Separation anxiety in cats
Cats are supposed to be aloof, right? Independent, standoffish even.
But what if your cat really can’t live without you, not even for a few minutes? What if your cat has separation anxiety?
Will your cat suffer from separation anxiety when you finally return to work?
For many of us, quarantine due to COVID-19 has made for a very strange year for us and for our pets. Our routines may have changed dramatically. Some of us found ourselves at home a lot more often than we ever were before. As many cat coronavirus memes jokingly suggest, some of our cats may not have been comfortable with the sudden change at first. But as we start to think about “getting to back to normal” and a world without coronavirus, how will our cats handle a change back to our old routines?
Will our cats experience separation anxiety when we are no longer with them 24/7?
What is separation anxiety in cats?
What does it mean when you say your cat has separation anxiety? Simply put, separation anxiety is a dislike of solitude.
But that’s not exactly right either. Separation anxiety implies a kind of over-attachment or dependency on human family members for a cat. It also implies more than a “dislike” of being alone, so much as emotional distress from being alone. It hurts my heart to even write that last part.
Unfortunately, so many of the signs and symptoms of separation anxiety are, to say the least, annoying to their human guardians. Who wants to come home from work and find pee in their bed? Who wants to be kept awake all night by a yowling, howling cat, especially when you have to go to work early the next morning?
But once you realize that your cat is in real distress, truly suffering from separation anxiety, it can change your thinking about what your cat is experiencing. It can make you want to learn more about his troubles and what to do about them.
How do we know cats really suffer from separation anxiety?
Well, do cats really suffer from separation anxiety? How do we know? That’s the million-dollar question.
Researchers love to do research on dogs and there are gobs and gobs of studies about separation anxiety in dogs. There are few studies on separation anxiety in cats. The problem is that there is a belief that cats can easily deal with the absence of their guardians for long periods of time, even though there is no scientific evidence to support the truth of that assumption.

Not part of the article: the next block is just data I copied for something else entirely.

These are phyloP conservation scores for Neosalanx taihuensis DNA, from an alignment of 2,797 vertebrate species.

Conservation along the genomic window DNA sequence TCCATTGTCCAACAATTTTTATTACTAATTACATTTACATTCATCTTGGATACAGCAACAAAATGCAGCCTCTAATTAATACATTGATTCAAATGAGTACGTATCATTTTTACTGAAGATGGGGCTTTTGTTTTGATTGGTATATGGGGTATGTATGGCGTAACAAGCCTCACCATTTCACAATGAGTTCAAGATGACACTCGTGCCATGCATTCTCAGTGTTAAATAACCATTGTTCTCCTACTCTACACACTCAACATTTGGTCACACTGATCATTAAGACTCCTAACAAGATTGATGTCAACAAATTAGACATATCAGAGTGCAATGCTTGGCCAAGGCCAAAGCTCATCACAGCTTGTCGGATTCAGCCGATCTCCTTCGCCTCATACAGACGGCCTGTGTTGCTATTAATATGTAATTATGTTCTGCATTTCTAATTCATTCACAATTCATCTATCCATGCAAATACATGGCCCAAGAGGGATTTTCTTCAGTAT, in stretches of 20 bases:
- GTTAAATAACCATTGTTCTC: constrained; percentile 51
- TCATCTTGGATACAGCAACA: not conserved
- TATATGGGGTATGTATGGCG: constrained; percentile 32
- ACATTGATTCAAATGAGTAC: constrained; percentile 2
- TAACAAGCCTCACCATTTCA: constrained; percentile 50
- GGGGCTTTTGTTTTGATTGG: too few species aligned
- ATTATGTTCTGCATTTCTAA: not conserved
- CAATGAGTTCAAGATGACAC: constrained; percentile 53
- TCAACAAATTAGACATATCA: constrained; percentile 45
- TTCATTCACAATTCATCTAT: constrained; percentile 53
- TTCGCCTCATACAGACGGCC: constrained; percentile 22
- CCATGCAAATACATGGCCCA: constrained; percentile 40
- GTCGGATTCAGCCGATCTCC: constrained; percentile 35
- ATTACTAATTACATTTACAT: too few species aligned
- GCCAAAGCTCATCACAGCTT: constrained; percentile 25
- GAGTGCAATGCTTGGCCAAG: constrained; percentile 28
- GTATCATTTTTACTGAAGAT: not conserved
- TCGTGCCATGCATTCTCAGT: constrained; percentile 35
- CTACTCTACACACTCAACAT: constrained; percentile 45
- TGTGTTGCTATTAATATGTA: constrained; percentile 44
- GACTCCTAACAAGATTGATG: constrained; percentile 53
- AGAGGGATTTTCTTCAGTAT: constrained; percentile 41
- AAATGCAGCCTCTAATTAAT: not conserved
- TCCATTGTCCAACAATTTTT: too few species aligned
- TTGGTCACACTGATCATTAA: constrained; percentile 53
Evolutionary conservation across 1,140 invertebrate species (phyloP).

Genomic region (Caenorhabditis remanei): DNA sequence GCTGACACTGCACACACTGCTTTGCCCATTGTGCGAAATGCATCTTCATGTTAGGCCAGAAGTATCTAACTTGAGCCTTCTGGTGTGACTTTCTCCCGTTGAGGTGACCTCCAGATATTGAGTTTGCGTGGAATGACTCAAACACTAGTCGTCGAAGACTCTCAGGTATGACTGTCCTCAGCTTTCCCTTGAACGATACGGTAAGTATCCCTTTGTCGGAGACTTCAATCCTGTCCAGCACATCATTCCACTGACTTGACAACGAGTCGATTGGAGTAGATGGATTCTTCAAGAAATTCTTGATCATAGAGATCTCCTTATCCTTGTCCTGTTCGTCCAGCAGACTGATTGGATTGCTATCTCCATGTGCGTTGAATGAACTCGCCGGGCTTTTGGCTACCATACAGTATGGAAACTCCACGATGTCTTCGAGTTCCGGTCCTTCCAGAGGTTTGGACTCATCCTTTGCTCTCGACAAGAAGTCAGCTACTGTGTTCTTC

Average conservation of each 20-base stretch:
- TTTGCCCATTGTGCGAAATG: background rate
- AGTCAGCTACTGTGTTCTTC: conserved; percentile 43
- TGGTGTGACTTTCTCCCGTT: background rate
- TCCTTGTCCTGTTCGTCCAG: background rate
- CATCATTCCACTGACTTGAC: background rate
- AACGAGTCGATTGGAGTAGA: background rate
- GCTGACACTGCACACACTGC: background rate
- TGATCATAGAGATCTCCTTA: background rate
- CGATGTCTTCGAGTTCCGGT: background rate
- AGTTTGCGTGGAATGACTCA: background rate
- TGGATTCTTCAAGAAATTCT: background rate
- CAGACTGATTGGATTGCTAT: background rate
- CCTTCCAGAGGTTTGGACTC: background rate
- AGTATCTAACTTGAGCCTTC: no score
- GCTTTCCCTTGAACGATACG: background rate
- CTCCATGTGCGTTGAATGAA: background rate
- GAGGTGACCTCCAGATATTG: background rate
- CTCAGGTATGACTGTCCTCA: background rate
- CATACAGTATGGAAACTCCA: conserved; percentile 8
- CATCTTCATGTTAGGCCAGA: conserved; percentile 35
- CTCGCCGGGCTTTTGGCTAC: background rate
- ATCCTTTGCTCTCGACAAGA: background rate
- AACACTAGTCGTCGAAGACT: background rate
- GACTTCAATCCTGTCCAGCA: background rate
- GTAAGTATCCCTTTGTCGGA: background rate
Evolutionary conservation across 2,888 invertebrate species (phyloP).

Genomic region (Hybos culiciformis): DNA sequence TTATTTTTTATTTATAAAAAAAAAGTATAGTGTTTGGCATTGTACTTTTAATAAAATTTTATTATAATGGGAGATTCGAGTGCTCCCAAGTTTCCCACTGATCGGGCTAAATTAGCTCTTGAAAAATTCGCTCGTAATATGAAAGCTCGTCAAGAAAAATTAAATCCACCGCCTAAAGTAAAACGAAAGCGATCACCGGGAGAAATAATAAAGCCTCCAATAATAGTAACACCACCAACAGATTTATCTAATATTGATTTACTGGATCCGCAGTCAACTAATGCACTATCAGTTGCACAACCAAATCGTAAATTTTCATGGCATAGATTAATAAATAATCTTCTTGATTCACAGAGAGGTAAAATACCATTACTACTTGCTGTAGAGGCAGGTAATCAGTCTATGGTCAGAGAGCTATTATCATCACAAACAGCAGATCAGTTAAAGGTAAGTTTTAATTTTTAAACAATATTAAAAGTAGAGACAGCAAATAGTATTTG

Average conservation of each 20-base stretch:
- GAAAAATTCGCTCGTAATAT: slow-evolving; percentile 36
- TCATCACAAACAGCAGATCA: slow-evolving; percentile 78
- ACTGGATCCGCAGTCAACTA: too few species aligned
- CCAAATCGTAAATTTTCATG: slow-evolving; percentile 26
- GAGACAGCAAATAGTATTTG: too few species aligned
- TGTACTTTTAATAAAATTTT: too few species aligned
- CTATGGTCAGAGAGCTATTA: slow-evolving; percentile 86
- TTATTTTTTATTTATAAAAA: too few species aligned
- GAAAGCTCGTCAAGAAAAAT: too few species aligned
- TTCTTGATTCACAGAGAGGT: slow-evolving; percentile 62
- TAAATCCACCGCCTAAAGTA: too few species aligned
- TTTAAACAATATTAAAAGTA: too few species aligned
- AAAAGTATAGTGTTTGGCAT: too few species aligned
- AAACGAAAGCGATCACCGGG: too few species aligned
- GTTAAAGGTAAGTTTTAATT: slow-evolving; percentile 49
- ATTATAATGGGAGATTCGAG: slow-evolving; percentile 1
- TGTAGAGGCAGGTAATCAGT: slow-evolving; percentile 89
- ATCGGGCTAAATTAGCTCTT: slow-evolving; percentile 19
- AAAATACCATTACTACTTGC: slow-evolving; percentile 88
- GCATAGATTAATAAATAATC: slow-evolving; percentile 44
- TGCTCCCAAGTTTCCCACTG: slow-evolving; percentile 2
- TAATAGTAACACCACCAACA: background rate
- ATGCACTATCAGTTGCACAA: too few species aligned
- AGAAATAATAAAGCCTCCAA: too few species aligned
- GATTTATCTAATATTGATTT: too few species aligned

One study looked at 10 years of medical records for 136 cats to see if they could find evidence of separation anxiety. Because so little is known about cat separation anxiety, the researchers actually went looking for the same behaviors that they knew were associated with this syndrome in dogs. The study concluded that yes, cats do experience separation anxiety, in much the same way as dogs.
Another tiny study involving just 14 cats compared how cats and guardians interacted after longer and longer periods of separation. Researchers found that these cats seemed to do just fine being left alone, but the longer they were alone, the more they expressed attention-seeking behavior (purring and stretching) when their guardians finally returned. What this study says is very important. It says that we cat guardians are a critical part of our cats’ social environment. We are not mere can openers.
In fact, science tells us what we already know in our hearts to be true: cats need us as much as we need them. A study of cats’ attachment to their guardians found that cats were more playful and exploratory in the presence of their guardians than when they were by themselves or with a stranger.
Separation anxiety might actually be more of a problem for our cats that we even knew. A more recent study in Brazil looked at 223 cats and found that more than one cat in 10 exhibited at least one sign of separation anxiety. Destructive behavior was the most frequently reported problem, followed by excessive vocalization, and then inappropriate peeing.
All the studies together show that cats express more security and stability in the presence of their guardians and are more anxious and stressed in their absence.
What are the signs and symptoms of separation anxiety in cats?
Contrary to popular belief, cats are not solitary creatures, but social beings who form very strong bonds with their human and animal families.
When that relationship is disrupted, or when cats are forced to spend long periods of time alone, they begin to exhibit certain behaviors we now know relate to separation anxiety.